"Russia again claims a place in the first row, and with its nuclear arsenal, its size, and its oil and gas riches it has, by all means, weighty arguments," wrote the Munich daily Süddeutsche Zeitung in its Monday edition. "The USA offers another with its disastrous Iraq adventure. Since that weakens Western credibility, it creates the opportunity for Putin to set himself up as the powerful voice of the growing number of countries and peoples who are stricken by doubt in the wisdom of Western policies. The Russian president has laid his cards on the table. Europe and America now know where Russia has positioned itself."
"In Vladimir Putin's controlled 'democracy,' power-political rowdiness is at least as pronounced as the need for cooperation," commented the Frankfurter Allgemeine Zeitung daily. "In view of the general development of the past years, it's assumedly even somewhat greater at the moment -- as a signal from the Kremlin that Russia 'is back.' One reason why Putin acts as he did in Munich and why Russia 'is back' in world politics has come to light: It is the petrol power that straightened out its self-confidence again. In addition, comes the knowledge that America and its European allies want to have Russia by their side in dealing with conflicts, and the correct appraisal that the Bush administration currently finds itself in anything but a comfortable situation," the paper continued.
"How does one deal with Putin's Munich blunder?" asked the Westdeutsche Zeitung from Düsseldorf. "Glossing over it, as some Europeans try to do, would be just as wrong as responding with more verbal poison. In view of worldwide problems, it's important that Russia remains level-headed and collaborates on finding solutions. The next test will be the expiration of the UN's 60-day deadline for Iran to discontinue its nuclear program, at the end of February. Now more than ever Russia is unlikely to back a further UN resolution."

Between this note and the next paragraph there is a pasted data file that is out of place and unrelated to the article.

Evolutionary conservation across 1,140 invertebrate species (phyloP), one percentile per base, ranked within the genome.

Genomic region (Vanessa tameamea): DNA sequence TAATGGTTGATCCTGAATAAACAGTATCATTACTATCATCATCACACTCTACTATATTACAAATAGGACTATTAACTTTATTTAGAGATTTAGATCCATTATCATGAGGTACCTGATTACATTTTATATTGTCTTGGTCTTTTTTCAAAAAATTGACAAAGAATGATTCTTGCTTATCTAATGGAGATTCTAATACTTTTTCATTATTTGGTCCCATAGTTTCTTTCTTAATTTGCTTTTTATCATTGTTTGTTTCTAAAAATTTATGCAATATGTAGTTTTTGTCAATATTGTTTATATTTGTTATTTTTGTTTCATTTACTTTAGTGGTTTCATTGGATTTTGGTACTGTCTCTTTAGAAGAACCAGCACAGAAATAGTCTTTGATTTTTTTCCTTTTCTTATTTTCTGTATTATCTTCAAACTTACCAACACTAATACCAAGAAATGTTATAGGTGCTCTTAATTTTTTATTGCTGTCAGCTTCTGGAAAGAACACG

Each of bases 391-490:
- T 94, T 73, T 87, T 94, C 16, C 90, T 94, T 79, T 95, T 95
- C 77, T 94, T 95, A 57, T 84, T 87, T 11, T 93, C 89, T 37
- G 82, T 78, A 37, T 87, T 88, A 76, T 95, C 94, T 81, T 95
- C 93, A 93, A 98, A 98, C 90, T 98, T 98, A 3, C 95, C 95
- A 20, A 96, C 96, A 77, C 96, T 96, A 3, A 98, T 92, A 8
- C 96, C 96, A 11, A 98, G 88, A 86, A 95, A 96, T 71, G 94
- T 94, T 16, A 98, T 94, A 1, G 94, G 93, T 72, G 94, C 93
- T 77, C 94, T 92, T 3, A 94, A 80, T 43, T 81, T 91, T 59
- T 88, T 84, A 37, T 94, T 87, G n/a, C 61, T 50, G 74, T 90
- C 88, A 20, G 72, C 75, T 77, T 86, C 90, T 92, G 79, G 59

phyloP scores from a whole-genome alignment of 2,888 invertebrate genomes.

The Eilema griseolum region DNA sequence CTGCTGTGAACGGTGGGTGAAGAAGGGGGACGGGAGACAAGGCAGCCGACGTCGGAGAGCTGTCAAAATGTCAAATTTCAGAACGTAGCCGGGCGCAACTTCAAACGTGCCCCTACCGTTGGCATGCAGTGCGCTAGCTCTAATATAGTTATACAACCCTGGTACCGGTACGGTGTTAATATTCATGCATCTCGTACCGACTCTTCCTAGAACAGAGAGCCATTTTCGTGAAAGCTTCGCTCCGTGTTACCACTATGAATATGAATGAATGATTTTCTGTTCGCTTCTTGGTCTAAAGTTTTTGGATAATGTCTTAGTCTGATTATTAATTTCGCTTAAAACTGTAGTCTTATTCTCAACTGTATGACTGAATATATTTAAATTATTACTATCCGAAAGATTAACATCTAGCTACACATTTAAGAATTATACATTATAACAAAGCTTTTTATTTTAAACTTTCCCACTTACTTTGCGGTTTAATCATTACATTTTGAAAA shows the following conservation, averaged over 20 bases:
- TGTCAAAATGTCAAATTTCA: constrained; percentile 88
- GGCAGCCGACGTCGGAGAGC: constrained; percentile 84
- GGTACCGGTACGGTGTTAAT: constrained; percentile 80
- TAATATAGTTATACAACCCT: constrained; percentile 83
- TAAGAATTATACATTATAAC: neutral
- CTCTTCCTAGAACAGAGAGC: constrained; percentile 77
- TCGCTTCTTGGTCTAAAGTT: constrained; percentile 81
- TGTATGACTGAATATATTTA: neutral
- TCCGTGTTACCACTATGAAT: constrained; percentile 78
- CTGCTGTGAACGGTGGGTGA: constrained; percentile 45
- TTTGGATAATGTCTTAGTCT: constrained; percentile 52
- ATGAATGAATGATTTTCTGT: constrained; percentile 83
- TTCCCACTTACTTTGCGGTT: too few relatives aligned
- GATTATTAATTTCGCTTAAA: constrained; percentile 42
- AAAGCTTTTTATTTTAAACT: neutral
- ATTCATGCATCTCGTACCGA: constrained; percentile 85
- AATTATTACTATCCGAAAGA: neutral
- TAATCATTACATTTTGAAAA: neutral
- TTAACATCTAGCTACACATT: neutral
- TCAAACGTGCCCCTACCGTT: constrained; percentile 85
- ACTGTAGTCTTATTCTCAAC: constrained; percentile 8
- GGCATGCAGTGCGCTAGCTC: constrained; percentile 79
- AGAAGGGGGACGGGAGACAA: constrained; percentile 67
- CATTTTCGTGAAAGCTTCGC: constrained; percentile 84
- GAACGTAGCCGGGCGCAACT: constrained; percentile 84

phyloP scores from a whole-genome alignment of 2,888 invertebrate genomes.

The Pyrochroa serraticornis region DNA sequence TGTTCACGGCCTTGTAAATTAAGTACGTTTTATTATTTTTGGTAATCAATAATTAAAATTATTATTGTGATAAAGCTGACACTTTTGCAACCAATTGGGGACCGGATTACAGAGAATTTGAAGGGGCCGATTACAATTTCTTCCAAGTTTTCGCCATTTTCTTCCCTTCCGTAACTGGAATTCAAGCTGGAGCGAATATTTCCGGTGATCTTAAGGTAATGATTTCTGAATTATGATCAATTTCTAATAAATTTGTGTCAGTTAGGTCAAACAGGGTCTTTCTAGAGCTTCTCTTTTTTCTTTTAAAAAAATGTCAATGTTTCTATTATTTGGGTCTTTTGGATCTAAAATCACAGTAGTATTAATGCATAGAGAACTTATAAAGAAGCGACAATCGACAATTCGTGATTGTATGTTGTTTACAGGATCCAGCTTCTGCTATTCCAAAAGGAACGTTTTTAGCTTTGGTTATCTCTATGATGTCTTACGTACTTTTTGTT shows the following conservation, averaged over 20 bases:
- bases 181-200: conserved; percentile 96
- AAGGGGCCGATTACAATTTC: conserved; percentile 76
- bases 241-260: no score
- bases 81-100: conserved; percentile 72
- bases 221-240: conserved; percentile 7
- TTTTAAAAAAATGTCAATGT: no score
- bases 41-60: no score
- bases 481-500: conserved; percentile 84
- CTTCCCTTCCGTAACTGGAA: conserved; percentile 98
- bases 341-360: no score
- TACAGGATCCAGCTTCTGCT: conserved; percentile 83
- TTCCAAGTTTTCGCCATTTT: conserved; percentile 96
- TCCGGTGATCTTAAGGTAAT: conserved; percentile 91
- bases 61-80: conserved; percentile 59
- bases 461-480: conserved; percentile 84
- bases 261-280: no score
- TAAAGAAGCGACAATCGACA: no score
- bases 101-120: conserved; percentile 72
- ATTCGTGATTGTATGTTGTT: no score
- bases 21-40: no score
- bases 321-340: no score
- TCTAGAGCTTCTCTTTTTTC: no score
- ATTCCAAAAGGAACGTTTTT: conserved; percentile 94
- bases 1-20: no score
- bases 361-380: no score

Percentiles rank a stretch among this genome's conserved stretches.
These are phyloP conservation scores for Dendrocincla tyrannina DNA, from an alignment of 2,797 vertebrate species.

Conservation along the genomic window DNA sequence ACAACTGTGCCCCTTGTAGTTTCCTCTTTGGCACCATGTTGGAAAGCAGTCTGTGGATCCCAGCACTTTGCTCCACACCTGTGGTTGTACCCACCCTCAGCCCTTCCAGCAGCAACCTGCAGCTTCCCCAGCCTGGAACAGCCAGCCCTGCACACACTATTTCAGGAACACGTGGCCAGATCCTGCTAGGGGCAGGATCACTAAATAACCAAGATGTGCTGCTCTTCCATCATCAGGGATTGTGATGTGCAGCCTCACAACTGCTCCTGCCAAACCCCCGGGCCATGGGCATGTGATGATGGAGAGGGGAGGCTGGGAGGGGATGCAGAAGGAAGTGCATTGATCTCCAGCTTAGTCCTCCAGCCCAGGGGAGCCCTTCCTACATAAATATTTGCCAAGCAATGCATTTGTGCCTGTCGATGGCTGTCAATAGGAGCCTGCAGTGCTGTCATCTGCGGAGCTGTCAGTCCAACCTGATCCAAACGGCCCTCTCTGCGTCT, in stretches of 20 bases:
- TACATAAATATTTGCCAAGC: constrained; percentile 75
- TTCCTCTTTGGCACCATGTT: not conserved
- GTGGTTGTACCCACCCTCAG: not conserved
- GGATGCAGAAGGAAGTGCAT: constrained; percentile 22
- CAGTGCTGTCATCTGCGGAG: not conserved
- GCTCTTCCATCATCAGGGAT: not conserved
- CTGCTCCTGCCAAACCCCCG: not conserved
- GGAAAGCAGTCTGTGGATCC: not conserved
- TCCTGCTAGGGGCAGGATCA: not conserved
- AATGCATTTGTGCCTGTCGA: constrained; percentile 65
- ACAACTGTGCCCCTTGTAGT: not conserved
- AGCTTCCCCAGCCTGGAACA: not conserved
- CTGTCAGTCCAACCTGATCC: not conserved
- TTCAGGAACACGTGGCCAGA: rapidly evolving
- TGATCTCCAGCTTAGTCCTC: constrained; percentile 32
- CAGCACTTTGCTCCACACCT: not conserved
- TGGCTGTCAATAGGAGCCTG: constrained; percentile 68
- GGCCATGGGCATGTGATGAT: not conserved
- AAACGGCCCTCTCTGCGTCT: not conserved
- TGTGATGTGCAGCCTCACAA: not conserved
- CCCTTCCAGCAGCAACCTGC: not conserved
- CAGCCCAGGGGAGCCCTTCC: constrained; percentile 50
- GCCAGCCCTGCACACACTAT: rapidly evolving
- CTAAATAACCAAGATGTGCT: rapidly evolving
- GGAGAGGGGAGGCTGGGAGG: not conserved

The Times of London said Monday that Putin's harsh comments were more than just another repeat of the Bush Administration's mistakes. "If the US Administration didn’t have enough to worry about, given the current state of the world, it spent much of the weekend wondering whether Moscow had declared another Cold War…Not since Nikita Khrushchev banged his shoe on the table at the United Nations in 1960 has an international gathering heard such an icy blast from Moscow’s leadership."
Conservative French newspaper Le Figaro noted Putin had increased the hostile tone between Russia and the United States as part of his crusade against Washington. "This was Vladimir Putin's variations on an old theme. Many participants at the Security Conference asked themselves the question of whether the Second Cold War was being announced in Munich."
Putin wants to make it clear that he won't allow outsiders to meddle in Russia's domestic affairs, said Budapest newspaper Nepszabadsag. "Should that be a Cold War? Or only an expression of the self-confident unity of an energy supplier equipped with enormous foreign exchange reserves? Is 'soverign democracy' not merely a pretty name for new authoritarianism? There is currently no confrontation. There are discussions. These won't allow the disruption of dialogue about foreign and arms policy, over the issue of Eastern European democracies and the human rights. At least not for the time being."
Bulgarian newspaper Dnewnik warned that Europe's energy dependence gives Putin power. "The current strategy of the Kremlin is to strike while the iron is hot -- namely so long as Europe depends on Russia to supply a fifth of its energy needs."